As people age, they often focus on endurance and do some type of aerobic exercise to improve it. They also may include stretching in their daily exercise routine. Far fewer people include strength-training. Many don’t realize all the benefits it provides as they get older or think it could be too taxing for them to do. Some senior women think strength-building is just for men, or worry they’ll become muscle-bound. The truth is, strength training is important for people of all ages no matter what their gender, particularly seniors.
Strength training won’t build big muscles in women, but it will keep seniors mentally sharper.
While the attitude is changing, some women think that lifting weights is just for men and unladylike. That’s not true. Deceased icon, Supreme Court Justice, Ruth Bader Ginsberg, had a personal trainer and regularly lifted weights. She knew it helped her maintain her health both mentally and physically, allowing her to serve with clarity until her death at age 87. While she was a trailblazer who broke the glass ceiling, nobody would ever call her too muscular. The male hormone testosterone increases muscle bulk, and the reason women don’t develop large rippling muscles without a lot of extra work and a special diet.
Fighting obesity is important.
Obesity can lead to serious health conditions that include diabetes and heart disease. Aerobic-style exercises like walking and running burn calories, but the calories come from both fat and lean muscle tissue. Muscle tissue burns more calories than fat tissue does, so the less you have, the fewer calories you’ll burn. That makes losing weight or preventing weight gain harder. Strength training builds muscle tissue allowing you to torch more calories, preventing obesity, the leading cause of preventable death.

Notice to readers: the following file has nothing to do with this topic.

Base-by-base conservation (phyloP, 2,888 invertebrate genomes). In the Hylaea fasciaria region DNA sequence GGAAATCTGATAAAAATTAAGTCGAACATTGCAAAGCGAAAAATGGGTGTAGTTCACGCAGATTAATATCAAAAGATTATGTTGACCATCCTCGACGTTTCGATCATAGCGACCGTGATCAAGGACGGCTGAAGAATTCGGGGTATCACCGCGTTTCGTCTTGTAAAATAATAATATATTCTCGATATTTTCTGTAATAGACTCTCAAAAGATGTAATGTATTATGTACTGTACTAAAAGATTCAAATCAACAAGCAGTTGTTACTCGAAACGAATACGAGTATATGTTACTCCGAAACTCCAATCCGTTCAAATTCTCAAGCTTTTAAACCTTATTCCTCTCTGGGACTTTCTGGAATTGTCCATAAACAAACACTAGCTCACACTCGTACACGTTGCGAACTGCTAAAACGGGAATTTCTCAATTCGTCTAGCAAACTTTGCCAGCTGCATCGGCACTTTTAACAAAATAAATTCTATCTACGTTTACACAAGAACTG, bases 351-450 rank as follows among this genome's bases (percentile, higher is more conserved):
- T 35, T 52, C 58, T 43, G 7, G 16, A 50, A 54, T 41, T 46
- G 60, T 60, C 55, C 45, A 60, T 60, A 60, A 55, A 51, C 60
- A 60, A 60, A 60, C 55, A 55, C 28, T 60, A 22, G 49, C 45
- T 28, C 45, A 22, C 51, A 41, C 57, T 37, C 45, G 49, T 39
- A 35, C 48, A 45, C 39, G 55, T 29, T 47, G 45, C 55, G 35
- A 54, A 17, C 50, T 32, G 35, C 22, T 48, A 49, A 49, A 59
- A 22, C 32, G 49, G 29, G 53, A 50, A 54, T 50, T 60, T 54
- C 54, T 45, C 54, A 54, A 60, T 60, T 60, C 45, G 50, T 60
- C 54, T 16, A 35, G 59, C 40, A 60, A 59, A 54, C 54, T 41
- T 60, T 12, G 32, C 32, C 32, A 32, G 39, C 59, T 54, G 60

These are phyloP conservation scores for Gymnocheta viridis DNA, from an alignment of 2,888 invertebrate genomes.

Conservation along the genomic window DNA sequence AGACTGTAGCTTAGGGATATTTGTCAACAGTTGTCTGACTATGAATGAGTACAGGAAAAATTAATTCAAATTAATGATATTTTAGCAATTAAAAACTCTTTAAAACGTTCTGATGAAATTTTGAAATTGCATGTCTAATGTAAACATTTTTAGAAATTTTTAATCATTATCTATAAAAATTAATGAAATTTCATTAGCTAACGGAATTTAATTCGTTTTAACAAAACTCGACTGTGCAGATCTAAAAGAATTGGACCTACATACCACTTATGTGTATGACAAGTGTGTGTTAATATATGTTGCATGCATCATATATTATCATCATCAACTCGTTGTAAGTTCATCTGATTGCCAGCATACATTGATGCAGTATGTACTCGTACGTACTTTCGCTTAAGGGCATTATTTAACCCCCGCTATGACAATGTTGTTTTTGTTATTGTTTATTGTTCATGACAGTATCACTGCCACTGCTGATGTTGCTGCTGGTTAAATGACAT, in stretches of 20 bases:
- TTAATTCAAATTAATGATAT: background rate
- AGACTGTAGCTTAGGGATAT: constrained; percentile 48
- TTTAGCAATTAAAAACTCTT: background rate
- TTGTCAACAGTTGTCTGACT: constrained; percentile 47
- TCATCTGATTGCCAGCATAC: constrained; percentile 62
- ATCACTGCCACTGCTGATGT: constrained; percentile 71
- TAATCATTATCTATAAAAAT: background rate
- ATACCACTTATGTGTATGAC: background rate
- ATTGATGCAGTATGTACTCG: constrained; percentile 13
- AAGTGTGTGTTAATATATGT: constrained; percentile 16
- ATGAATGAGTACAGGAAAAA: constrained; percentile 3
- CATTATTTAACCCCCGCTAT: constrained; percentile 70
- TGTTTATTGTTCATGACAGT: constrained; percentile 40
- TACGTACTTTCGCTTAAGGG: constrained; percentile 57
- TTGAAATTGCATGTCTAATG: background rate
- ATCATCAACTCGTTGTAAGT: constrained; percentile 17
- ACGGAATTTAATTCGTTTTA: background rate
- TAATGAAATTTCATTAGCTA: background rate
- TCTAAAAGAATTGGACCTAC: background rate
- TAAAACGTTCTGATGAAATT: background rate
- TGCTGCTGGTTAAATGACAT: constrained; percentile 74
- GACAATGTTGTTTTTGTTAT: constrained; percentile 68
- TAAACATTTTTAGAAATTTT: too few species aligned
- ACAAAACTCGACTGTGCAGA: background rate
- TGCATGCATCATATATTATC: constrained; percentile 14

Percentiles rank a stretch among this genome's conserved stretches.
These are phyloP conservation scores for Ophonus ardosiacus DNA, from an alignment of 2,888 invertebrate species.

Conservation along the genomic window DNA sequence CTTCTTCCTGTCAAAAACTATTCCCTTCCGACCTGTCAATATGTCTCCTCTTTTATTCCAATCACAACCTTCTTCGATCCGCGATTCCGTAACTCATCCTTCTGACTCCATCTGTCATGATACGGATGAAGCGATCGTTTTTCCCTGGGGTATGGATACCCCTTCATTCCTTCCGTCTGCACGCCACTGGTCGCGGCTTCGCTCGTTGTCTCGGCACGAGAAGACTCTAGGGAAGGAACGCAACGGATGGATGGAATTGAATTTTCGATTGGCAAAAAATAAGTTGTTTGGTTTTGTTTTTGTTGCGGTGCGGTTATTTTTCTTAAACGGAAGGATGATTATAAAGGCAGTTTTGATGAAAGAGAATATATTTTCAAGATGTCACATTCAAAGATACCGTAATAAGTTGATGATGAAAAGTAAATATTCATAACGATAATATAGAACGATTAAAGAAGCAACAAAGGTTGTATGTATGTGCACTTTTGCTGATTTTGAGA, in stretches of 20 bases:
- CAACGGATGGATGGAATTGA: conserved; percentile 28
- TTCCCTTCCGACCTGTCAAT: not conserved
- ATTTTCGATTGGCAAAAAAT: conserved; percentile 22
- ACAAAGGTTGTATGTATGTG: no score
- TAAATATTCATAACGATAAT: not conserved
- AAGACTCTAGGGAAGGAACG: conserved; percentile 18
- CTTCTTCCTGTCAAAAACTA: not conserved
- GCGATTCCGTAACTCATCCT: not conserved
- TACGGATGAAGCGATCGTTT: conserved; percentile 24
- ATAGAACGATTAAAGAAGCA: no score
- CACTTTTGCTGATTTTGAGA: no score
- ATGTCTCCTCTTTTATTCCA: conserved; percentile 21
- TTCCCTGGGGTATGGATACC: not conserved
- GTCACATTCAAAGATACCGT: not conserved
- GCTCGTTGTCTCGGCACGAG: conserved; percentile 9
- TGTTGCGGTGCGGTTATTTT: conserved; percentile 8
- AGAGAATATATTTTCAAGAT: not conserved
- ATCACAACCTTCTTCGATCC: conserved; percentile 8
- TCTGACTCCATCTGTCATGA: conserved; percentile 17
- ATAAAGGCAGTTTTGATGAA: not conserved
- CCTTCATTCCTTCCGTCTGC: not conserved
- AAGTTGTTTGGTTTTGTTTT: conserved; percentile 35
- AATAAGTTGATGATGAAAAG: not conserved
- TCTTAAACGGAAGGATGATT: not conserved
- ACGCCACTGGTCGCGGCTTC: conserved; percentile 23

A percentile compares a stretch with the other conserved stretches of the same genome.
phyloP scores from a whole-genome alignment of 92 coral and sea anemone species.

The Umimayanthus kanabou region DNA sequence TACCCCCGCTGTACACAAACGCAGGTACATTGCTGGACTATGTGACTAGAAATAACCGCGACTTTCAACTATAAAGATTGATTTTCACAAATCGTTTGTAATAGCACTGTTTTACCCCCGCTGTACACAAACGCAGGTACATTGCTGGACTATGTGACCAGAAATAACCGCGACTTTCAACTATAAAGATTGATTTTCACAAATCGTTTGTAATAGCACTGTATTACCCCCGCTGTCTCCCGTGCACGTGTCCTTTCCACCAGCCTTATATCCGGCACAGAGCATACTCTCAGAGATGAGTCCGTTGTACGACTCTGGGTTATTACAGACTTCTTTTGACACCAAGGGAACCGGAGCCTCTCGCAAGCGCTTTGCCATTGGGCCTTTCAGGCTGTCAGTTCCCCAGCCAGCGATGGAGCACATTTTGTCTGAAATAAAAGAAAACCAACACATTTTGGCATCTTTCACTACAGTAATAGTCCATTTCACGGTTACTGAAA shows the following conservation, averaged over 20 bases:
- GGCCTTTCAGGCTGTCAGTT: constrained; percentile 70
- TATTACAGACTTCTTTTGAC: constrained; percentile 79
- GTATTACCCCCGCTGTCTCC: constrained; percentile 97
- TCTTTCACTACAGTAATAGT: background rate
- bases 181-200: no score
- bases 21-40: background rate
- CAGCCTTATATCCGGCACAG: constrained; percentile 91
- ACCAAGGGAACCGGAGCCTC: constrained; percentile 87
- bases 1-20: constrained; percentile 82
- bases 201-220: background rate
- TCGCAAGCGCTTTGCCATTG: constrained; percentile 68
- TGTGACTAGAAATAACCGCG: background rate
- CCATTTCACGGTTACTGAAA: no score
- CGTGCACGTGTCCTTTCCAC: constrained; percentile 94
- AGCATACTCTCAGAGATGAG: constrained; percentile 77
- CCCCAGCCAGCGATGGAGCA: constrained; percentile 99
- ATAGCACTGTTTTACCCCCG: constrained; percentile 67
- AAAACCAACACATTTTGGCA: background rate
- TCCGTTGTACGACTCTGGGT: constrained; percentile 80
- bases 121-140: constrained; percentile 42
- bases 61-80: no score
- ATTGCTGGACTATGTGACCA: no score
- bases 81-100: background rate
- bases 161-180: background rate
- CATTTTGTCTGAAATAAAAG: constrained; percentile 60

More muscle mass means greater strength.
The stronger you are, the less likely you’ll fall, which can lead to the inability to care for yourself. Besides lack of strength and improved balance, when you lack adequate muscle strength, it causes sarcopenia. Sarcopenia leads to a wasting of muscles, which are necessary to maintain bone strength. Strong muscles tug on the bones, causing them to uptake calcium to be strong enough to resist the tug. Lack of strength-building allows the bones to lose calcium, causing osteoporosis. Strength-building leads to stronger muscles and bones.
- Strength training can slow the process of aging on a cellular level. Studies show that exercising increases mitochondrial activity to keep cells younger. The people benefiting most were 65-80.
- Unless you workout regularly, muscle loss starts in the 30s, with loss increasing every decade. The older you are, the harder it is to build muscles due to lower hormone levels and more inefficient protein processing.
- Strength training helps maintain mental fitness. Dementia, depression, and Alzheimer’s all benefit from regular strength training. Many therapists use it as an adjuvant therapy.
- Weight training can help relieve arthritis pain, back pain, and aching joints. It builds the muscles, ligaments, and tendons to help reduce further pain by providing more support.
For more information, contact us today at Body Sculptors Personal Training